Raising a teenager? | PostIndependent.com

Raising a teenager?

Sarah Woods Kelly
Post Independent
Glenwood Springs, CO Colorado

One thing I have learned from my work at YouthZone is that nothing can ever prepare you for raising a teenager. After doing Youth and Family Assessments with families in conflict, I find myself wondering, “Can I make it through those years with my own teenager”? Although the goal my entire life has been to have a family, I certainly have begun to question the sanity of this goal. Life is good right now. I’m 33, I have a loving husband, a job, a home, and we can basically do whatever we want. I sleep in on the weekends and wake up thinking about my friends who have been up for hours with their kids and are probably ready for a nap. I soak this time in, stretch and stumble down the stairs to my coffee. It won’t be too long before our sleepless nights begin.

My husband and I have been discussing what it’s going to take to raise the family we want. The main theme that keeps coming up is – lead by example. This is what I see the families at YouthZone doing successfully time and again. And it is these families that ease my worries and allow me to think that raising a teenager may be achievable. They embrace conflict, follow their moral compass, do the work, and just hope that their teen will soak some of this in. They usually do. That isn’t to say parents aren’t terrified while they’re in the thick of the process. But something inside them carries them through.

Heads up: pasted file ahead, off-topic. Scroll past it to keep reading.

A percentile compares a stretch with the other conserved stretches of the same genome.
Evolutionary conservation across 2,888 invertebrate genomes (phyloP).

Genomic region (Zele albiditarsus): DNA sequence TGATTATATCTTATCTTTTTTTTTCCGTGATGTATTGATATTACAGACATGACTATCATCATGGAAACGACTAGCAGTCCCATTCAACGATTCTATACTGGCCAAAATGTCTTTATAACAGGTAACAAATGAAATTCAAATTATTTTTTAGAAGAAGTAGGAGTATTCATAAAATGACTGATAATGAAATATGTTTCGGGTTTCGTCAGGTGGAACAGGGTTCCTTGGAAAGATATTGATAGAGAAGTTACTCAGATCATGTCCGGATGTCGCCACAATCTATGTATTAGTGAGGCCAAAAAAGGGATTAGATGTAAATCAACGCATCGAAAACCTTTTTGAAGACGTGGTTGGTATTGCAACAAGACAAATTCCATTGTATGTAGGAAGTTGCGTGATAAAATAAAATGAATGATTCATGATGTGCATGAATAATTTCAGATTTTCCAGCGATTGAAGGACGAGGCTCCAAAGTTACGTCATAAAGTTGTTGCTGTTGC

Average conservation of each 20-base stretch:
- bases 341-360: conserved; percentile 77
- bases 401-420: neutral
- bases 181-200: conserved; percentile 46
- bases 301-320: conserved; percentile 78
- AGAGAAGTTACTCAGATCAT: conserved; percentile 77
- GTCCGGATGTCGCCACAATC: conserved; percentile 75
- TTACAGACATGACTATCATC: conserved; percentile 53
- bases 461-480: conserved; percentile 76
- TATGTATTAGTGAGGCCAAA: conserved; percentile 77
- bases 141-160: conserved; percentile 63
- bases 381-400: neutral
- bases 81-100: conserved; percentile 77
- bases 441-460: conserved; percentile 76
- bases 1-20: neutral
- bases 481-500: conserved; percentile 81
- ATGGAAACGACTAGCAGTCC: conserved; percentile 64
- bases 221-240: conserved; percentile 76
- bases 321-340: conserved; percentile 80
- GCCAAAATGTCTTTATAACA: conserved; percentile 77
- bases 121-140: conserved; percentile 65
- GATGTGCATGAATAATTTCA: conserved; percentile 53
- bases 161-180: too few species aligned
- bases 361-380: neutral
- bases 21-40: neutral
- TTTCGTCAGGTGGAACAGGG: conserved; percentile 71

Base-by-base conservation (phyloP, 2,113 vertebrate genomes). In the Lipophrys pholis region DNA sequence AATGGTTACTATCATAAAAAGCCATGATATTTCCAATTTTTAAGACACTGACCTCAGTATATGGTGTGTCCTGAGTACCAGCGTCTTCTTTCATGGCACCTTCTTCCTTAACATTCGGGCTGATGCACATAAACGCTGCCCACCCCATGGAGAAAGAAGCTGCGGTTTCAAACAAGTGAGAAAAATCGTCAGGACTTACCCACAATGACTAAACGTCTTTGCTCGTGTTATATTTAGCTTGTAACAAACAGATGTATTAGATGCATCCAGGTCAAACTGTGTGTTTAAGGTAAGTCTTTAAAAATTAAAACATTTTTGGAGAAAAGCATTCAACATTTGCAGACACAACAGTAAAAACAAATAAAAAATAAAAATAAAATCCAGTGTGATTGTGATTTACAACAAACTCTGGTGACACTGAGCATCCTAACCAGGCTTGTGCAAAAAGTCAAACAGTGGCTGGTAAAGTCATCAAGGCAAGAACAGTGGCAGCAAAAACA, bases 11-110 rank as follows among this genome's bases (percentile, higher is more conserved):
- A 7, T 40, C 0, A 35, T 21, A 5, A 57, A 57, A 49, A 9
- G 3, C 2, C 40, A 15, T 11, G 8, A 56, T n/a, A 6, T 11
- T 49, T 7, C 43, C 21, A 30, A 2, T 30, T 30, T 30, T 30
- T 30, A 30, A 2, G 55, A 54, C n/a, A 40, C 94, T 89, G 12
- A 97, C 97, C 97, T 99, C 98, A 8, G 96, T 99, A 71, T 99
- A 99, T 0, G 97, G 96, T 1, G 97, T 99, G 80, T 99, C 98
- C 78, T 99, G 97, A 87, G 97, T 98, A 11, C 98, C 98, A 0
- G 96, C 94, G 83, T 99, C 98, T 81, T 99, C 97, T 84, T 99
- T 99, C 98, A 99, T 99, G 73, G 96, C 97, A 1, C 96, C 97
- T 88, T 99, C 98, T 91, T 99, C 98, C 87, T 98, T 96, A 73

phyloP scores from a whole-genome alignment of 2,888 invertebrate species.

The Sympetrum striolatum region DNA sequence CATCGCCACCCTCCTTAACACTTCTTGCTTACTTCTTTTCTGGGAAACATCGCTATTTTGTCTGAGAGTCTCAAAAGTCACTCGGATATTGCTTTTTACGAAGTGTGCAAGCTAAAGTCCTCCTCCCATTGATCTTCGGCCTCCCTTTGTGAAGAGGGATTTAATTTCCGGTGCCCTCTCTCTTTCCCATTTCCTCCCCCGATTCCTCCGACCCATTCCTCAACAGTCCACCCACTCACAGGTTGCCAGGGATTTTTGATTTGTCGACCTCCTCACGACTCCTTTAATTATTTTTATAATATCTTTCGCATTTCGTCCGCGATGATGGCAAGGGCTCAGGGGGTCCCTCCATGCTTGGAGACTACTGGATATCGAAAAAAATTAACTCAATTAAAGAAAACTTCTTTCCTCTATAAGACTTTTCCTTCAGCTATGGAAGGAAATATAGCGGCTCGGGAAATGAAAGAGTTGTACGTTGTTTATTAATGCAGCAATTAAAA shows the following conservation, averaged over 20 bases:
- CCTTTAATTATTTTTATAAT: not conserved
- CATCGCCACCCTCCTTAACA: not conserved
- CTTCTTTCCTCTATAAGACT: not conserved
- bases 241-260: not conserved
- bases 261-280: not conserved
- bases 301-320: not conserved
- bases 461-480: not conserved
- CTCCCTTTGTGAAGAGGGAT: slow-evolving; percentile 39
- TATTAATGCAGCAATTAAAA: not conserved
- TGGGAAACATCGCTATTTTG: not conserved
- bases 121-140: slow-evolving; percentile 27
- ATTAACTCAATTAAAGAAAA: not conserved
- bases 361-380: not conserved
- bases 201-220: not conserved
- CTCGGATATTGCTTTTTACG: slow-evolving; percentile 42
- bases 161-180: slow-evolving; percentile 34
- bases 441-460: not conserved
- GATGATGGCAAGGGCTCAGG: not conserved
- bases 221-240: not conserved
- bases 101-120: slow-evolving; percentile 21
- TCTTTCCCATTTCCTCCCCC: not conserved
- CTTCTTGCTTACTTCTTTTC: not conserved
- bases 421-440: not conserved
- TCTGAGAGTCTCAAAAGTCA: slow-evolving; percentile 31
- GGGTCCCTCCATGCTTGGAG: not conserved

One family came to YouthZone for Youth Coaching, one of our programs designed to support kids. They were concerned about their daughter, her choice of friends, her attitude and her lack of respect for authority. I took her to observe adult drug court and wondered if she’d be respectful to the participants and the judge. Even for a teen that is not struggling with authority, talking to a judge can be intimidating. At the end of court she stood up to tell the judge what she had learned. The way she presented herself with poise and respect was admirable to even an adult. Her mother called me afterward worried asking, “Was she polite, did she get kicked out of court?” I told her that although her daughter was acting out and disrespectful at home, she still had everything her parents had modeled and taught her inside. I told her she should be proud. This small bit of information gave her a boost when things seemed to be hopeless. She now had faith that while there were still struggles, all that she had hoped to instill in her daughter was there and would hopefully carry them through times to come.

Stories like these help me imagine raising a child and I even continue to plan for one. As long as I am on the same page as my husband and we lead our children by example, I have faith that we’ll be OK. But, for now I am going to sleep in and sip my coffee in peace.

Sarah Woods Kelly is a YouthZone case manager

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